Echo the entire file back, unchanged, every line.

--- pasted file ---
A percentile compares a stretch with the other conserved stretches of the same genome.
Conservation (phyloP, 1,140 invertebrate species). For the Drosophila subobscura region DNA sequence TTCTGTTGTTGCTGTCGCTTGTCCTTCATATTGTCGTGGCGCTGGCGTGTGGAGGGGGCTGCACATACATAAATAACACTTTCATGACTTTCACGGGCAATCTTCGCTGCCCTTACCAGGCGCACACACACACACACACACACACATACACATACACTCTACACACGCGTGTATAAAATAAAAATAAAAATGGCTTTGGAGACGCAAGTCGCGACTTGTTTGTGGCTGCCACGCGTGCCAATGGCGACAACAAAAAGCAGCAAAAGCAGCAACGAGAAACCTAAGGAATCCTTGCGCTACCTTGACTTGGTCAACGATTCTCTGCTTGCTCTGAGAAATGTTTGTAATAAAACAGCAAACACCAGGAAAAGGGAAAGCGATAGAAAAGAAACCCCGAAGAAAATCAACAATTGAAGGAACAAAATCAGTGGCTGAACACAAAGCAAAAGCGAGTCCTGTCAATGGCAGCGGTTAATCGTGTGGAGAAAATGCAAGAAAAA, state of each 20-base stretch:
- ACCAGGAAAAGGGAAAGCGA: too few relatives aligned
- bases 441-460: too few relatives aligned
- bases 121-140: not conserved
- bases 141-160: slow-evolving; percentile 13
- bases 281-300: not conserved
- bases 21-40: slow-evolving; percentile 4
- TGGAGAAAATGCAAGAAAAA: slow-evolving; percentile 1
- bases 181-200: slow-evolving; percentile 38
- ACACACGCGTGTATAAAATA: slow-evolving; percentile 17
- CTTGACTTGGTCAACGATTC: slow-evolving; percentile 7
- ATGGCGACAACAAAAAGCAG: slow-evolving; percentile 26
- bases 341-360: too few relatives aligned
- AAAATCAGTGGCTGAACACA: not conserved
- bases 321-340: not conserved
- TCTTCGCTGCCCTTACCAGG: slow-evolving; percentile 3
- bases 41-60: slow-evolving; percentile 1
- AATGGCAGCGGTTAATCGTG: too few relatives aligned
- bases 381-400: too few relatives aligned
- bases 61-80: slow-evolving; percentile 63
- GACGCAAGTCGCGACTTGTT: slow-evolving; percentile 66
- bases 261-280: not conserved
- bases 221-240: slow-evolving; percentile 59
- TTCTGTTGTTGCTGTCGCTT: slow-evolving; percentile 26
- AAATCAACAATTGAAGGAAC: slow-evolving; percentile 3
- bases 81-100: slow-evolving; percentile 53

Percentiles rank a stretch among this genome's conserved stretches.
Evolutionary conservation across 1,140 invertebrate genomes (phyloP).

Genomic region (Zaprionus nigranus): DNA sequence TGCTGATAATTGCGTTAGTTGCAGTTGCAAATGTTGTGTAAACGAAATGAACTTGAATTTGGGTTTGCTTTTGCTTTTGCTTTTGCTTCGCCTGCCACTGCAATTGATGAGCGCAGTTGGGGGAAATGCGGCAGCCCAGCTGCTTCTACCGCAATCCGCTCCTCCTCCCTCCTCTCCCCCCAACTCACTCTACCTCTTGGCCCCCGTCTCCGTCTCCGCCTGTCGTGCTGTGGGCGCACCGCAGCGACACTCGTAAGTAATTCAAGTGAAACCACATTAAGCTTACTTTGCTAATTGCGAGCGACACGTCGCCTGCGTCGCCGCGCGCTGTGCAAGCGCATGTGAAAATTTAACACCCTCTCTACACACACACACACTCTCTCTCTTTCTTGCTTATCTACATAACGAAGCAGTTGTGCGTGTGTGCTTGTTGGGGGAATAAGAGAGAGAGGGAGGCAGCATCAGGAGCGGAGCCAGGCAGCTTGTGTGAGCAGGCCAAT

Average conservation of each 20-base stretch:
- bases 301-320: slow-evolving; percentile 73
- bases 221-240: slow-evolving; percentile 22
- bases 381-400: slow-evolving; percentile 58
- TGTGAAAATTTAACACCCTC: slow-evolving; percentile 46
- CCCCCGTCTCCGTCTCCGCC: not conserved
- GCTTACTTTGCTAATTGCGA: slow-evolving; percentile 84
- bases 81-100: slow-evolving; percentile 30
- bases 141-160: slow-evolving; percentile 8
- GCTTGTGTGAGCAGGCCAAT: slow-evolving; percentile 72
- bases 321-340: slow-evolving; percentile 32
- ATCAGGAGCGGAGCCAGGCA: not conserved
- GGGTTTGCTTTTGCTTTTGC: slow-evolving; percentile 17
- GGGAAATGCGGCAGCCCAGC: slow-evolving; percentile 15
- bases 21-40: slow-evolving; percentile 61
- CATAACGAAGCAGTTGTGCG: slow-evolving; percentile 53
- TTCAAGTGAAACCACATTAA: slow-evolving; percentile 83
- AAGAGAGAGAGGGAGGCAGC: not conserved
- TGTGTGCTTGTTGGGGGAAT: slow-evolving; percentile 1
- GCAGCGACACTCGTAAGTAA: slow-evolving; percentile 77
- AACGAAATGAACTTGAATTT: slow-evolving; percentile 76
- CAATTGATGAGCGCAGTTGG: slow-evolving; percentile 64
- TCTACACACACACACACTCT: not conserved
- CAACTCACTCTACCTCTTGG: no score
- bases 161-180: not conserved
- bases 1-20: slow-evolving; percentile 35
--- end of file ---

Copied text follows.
A percentile compares a stretch with the other conserved stretches of the same genome.
Conservation (phyloP, 1,140 invertebrate species). For the Drosophila subobscura region DNA sequence TTCTGTTGTTGCTGTCGCTTGTCCTTCATATTGTCGTGGCGCTGGCGTGTGGAGGGGGCTGCACATACATAAATAACACTTTCATGACTTTCACGGGCAATCTTCGCTGCCCTTACCAGGCGCACACACACACACACACACACACATACACATACACTCTACACACGCGTGTATAAAATAAAAATAAAAATGGCTTTGGAGACGCAAGTCGCGACTTGTTTGTGGCTGCCACGCGTGCCAATGGCGACAACAAAAAGCAGCAAAAGCAGCAACGAGAAACCTAAGGAATCCTTGCGCTACCTTGACTTGGTCAACGATTCTCTGCTTGCTCTGAGAAATGTTTGTAATAAAACAGCAAACACCAGGAAAAGGGAAAGCGATAGAAAAGAAACCCCGAAGAAAATCAACAATTGAAGGAACAAAATCAGTGGCTGAACACAAAGCAAAAGCGAGTCCTGTCAATGGCAGCGGTTAATCGTGTGGAGAAAATGCAAGAAAAA, state of each 20-base stretch:
- ACCAGGAAAAGGGAAAGCGA: too few relatives aligned
- bases 441-460: too few relatives aligned
- bases 121-140: not conserved
- bases 141-160: slow-evolving; percentile 13
- bases 281-300: not conserved
- bases 21-40: slow-evolving; percentile 4
- TGGAGAAAATGCAAGAAAAA: slow-evolving; percentile 1
- bases 181-200: slow-evolving; percentile 38
- ACACACGCGTGTATAAAATA: slow-evolving; percentile 17
- CTTGACTTGGTCAACGATTC: slow-evolving; percentile 7
- ATGGCGACAACAAAAAGCAG: slow-evolving; percentile 26
- bases 341-360: too few relatives aligned
- AAAATCAGTGGCTGAACACA: not conserved
- bases 321-340: not conserved
- TCTTCGCTGCCCTTACCAGG: slow-evolving; percentile 3
- bases 41-60: slow-evolving; percentile 1
- AATGGCAGCGGTTAATCGTG: too few relatives aligned
- bases 381-400: too few relatives aligned
- bases 61-80: slow-evolving; percentile 63
- GACGCAAGTCGCGACTTGTT: slow-evolving; percentile 66
- bases 261-280: not conserved
- bases 221-240: slow-evolving; percentile 59
- TTCTGTTGTTGCTGTCGCTT: slow-evolving; percentile 26
- AAATCAACAATTGAAGGAAC: slow-evolving; percentile 3
- bases 81-100: slow-evolving; percentile 53

Percentiles rank a stretch among this genome's conserved stretches.
Evolutionary conservation across 1,140 invertebrate genomes (phyloP).

Genomic region (Zaprionus nigranus): DNA sequence TGCTGATAATTGCGTTAGTTGCAGTTGCAAATGTTGTGTAAACGAAATGAACTTGAATTTGGGTTTGCTTTTGCTTTTGCTTTTGCTTCGCCTGCCACTGCAATTGATGAGCGCAGTTGGGGGAAATGCGGCAGCCCAGCTGCTTCTACCGCAATCCGCTCCTCCTCCCTCCTCTCCCCCCAACTCACTCTACCTCTTGGCCCCCGTCTCCGTCTCCGCCTGTCGTGCTGTGGGCGCACCGCAGCGACACTCGTAAGTAATTCAAGTGAAACCACATTAAGCTTACTTTGCTAATTGCGAGCGACACGTCGCCTGCGTCGCCGCGCGCTGTGCAAGCGCATGTGAAAATTTAACACCCTCTCTACACACACACACACTCTCTCTCTTTCTTGCTTATCTACATAACGAAGCAGTTGTGCGTGTGTGCTTGTTGGGGGAATAAGAGAGAGAGGGAGGCAGCATCAGGAGCGGAGCCAGGCAGCTTGTGTGAGCAGGCCAAT

Average conservation of each 20-base stretch:
- bases 301-320: slow-evolving; percentile 73
- bases 221-240: slow-evolving; percentile 22
- bases 381-400: slow-evolving; percentile 58
- TGTGAAAATTTAACACCCTC: slow-evolving; percentile 46
- CCCCCGTCTCCGTCTCCGCC: not conserved
- GCTTACTTTGCTAATTGCGA: slow-evolving; percentile 84
- bases 81-100: slow-evolving; percentile 30
- bases 141-160: slow-evolving; percentile 8
- GCTTGTGTGAGCAGGCCAAT: slow-evolving; percentile 72
- bases 321-340: slow-evolving; percentile 32
- ATCAGGAGCGGAGCCAGGCA: not conserved
- GGGTTTGCTTTTGCTTTTGC: slow-evolving; percentile 17
- GGGAAATGCGGCAGCCCAGC: slow-evolving; percentile 15
- bases 21-40: slow-evolving; percentile 61
- CATAACGAAGCAGTTGTGCG: slow-evolving; percentile 53
- TTCAAGTGAAACCACATTAA: slow-evolving; percentile 83
- AAGAGAGAGAGGGAGGCAGC: not conserved
- TGTGTGCTTGTTGGGGGAAT: slow-evolving; percentile 1
- GCAGCGACACTCGTAAGTAA: slow-evolving; percentile 77
- AACGAAATGAACTTGAATTT: slow-evolving; percentile 76
- CAATTGATGAGCGCAGTTGG: slow-evolving; percentile 64
- TCTACACACACACACACTCT: not conserved
- CAACTCACTCTACCTCTTGG: no score
- bases 161-180: not conserved
- bases 1-20: slow-evolving; percentile 35